Fig. Scenario axis for Doddaballapur PSD
Envisioning the Future
Next, participants broke into groups and each group considered one scenario and two influential drivers. During the vision creation, the hope that despite lack of resources, humanity will be able to achieve unprecedented levels of economic growth overpowered the discussion, only to later recognise that a balance needs to be struck between incomes supported by agriculture, livestock, and industries. Industries were able to comprehend that without agricultural produce from local areas they might incur huge costs in transportation of raw materials and may need to relocate resulting in further loss. Participants acknowledged that collectively thinking about the future will sustain growth while also improving quality of life.
In the third session, participants return to reality from the excitement of an ideal future. Here the participants have to phase actions to be taken in order to achieve the vision. If the group envisions that in 10 years they will not import water from other watersheds they have to decide on and phase community based actions, awareness programs and policy changes needed to achieve their goal. In In this workshop, farmers realised that if water pollution and soil degradation levels due to excessive use of fertilizers are at peak levels now, practices have to change immediately to retain cultivable land for their children to till. Planners found that pressures of urbanisation on water and sanitation infrastructure have to be eased soon to avoid major health alarms. Locals concerned with personal health agreed that along with industrial pollution, agricultural and vehicular pollution due to urbanisation also needs to be curtailed. Back-casting, as the session is aptly named, helps participants collectively decide on roles and responsibilities of individuals and governing bodies.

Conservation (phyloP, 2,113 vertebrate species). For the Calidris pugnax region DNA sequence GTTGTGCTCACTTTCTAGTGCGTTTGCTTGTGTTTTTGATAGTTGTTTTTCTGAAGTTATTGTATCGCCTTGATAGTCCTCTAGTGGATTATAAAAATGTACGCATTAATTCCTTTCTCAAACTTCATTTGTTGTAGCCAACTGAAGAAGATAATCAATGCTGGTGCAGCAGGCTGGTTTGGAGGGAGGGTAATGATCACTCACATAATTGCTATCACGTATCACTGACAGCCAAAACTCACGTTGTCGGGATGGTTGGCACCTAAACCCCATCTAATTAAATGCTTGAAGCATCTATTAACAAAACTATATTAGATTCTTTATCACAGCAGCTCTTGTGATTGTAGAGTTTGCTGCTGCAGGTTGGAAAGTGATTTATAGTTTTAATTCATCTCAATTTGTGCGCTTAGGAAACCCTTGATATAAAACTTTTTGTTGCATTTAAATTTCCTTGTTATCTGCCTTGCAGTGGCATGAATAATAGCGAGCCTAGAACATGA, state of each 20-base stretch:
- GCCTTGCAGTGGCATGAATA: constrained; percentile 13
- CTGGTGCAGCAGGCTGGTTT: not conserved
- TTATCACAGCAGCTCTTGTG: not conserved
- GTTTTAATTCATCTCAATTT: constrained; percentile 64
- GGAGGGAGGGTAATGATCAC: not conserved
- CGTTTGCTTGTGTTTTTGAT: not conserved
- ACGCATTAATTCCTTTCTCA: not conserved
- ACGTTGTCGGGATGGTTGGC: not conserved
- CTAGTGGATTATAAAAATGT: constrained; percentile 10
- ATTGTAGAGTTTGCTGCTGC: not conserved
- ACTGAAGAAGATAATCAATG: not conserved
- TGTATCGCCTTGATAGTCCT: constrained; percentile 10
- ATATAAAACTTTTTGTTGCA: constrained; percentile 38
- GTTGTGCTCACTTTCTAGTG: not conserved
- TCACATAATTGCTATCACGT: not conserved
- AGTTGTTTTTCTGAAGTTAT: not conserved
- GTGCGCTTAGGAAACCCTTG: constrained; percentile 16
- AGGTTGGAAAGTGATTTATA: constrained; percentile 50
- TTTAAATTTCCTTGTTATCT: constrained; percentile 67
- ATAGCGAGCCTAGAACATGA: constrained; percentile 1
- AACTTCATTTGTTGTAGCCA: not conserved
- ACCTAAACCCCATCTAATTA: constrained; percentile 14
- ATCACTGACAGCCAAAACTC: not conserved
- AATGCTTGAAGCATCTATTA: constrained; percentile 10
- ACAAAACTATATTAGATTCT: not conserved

Finally, participants list enabling factors and barriers that a plan may face, and revise plans to add a contingency plan, contributing to a concrete way forward. The discussions Doddaballapur along with other evidence collected during the project period will be used for identifying climate resilient development pathways and contribute to policy debates, generate action on the ground, and building capacity towards sustainable development.
By combining explorative scenarios and normative back casting, participants can link different analytic and experiential perspectives to create a shared understanding. Merging qualitative and quantitative information lends credibility to the process. PSDs can be conducted at various levels, and can be used in all types of public sector engagements, from water resource planning to transport planning. Having an inclusive participant mix, and coupling the PSD with household surveys and focussed group discussions will help create robust plans. In India, WRI’s Climate Resilience Practice will use PSD extensively to engage with stakeholders at village, city, state, and national levels to build resilience in sectors such as agriculture, water, restoration.